The pattern is ___(2)_____ and ____(3)____
___(4)____ is rare

A

Raynaud’s episodes usually last ___minutes____
The pattern is _bilateral__ and _symmetrical____
___Tissue Necrosis ____ is rare

17
Q

What are some complications of Raynaud’s?

A

Digital ulcers
infection
gangrene

18
Q

Patients with which _S_____ and __S_____ can develop myositis ?

A

Patients with which __Scleroderma__ and __SLE__ can develop myositis ?

19
Q

What is the pathophysiology of Sjogren’s syndrome?

A

Chronic, autoimmune inflammatory disorder. Inflammation leads to diminished lacrimal and salivary gland secretion.

20
Q

What are the types of Sjogren’s syndrome?

A

Primary - not related to another disease

Secondary - related to an underlying disease

21
Q

Which gender most commonly presents with Sjogren’s syndrome?

A

Women - up to 80%

22
Q

How can Sjogren’s syndrome present?

A

Common presentation is common! Most common are called sicca symptoms - dry eyes (xerophthalmia), dry mouth (xerostomia) and fatigue.

MADFRED mnemonic for all common symptoms 
Myalgia 
Arthralgia 
Dry eyes 
Fatigue 
Raynaud's phenomenon 
Enlarged parotids  
Dry mouth
23
Q

What investigations would you do for patient presenting with dry eyes, dry mouth and tiredness? You also note her parotid glands are enlarged.

A

This is a presentation of Sjogren’s ! Investigations would include:
Antibody screen - Anti Ro and Anti La antibodies common. May also have RF and anti ds-DNA
Schirmer’s test - measure tear volume (would be reduced if pt has Sjogrens where the lacrimal glands are diminished)
Salivary gland biopsy

24
Q

How is Sjogren’s managed?

A

Treated based on symptoms

  • educational = avoid dry or smokey atmospheres.
  • symptomatic = artificial tears, artificial saliva, skin emollients, vaginal lubricants
  • autoimmune profile = immunosuppressants and steroids are rarely needed.
25
Q

What other conditions may a patient with Sjogrens also have?

A

RA, SLE = v common

Other autoimmune conditions - coeliac disease, primary biliary cirrhosis, AI Thyroid disease

26
Q

A woman with Sjogrens is pregnant with her first child. What would you have to inform her of, regarding her condition and baby?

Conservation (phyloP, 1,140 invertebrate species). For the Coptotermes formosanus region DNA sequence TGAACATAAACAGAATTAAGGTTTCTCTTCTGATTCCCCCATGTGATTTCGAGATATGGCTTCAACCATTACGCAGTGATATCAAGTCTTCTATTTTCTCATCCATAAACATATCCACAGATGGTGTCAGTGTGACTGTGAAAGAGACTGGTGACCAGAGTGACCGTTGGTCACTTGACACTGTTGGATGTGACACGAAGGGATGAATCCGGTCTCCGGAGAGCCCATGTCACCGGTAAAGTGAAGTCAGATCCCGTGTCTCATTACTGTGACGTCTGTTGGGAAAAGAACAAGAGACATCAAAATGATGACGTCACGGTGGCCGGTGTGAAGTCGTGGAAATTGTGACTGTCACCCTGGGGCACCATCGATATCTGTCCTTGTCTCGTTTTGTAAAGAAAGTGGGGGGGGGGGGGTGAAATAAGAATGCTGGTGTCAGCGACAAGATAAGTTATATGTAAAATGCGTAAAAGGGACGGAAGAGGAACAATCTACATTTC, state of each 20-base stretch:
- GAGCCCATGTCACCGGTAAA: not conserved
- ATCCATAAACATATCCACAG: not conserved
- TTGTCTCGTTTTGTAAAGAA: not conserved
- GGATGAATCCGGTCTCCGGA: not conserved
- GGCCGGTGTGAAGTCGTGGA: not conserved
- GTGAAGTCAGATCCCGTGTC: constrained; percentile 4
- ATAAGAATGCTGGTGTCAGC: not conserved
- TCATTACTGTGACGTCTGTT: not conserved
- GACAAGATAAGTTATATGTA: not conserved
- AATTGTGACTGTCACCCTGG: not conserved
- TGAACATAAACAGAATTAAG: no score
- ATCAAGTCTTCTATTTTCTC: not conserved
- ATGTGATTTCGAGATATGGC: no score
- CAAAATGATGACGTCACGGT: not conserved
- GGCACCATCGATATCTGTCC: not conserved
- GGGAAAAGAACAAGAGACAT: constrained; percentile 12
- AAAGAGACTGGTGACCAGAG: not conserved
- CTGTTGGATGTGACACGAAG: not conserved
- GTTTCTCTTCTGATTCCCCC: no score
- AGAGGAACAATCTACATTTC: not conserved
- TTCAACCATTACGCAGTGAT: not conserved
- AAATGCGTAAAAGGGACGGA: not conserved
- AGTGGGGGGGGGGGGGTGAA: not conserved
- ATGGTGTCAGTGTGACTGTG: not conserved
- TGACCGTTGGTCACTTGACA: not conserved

A

Anti Ro antibodies can:

  • increase the risk of foetal loss.
  • cause complete heart block in the foetus
  • cause neonatal lupus syndrome in newborn.
27
Q

A salivary gland biopsy is sometimes taken in suspected Sjogrens patients. What can be seen in the biopsy?

A

A characteristic picture of Sjogrens - focal lymphocytic infiltration of exocrine glands. Google this for histology slide

28
Q

Be aware of the SLICC criteria:

A

The SLICC criteria for SLE classification requires: 1) Fulfillment of at least four criteria, with at least one clinical criterion AND one immunologic criterion OR 2) Lupus nephritis as the sole clinical criterion in the presence of ANA or anti-dsDNA antibodies.

Clinical Criteria:

  1. Acute cutaneous lupus
  2. Chronic cutaneous lupus
  3. Oral ulcers: palate
  4. Nonscarring alopecia (diffuse thinning or hair fragility with visible broken hairs)
  5. Synovitis involving two or more joints, characterized by swelling or effusion OR tenderness in two or more joints and thirty minutes or more of morning stiffness.
  6. Serositis
  7. Renal
  8. Neurologic
  9. Hemolytic anemia
  10. Leukopenia (< 4000/mm3 at least once)
  11. Thrombocytopenia (<100,000/mm3) at least once

Immunological Criteria:

  1. ANA above laboratory reference range
  2. Anti-dsDNA above laboratory reference range, except ELISA: twice above laboratory
  3. Anti-Sm
  4. Antiphospholipid antibody: any of the following
  5. Low complement
  6. Direct Coombs test in the absence of hemolytic anemia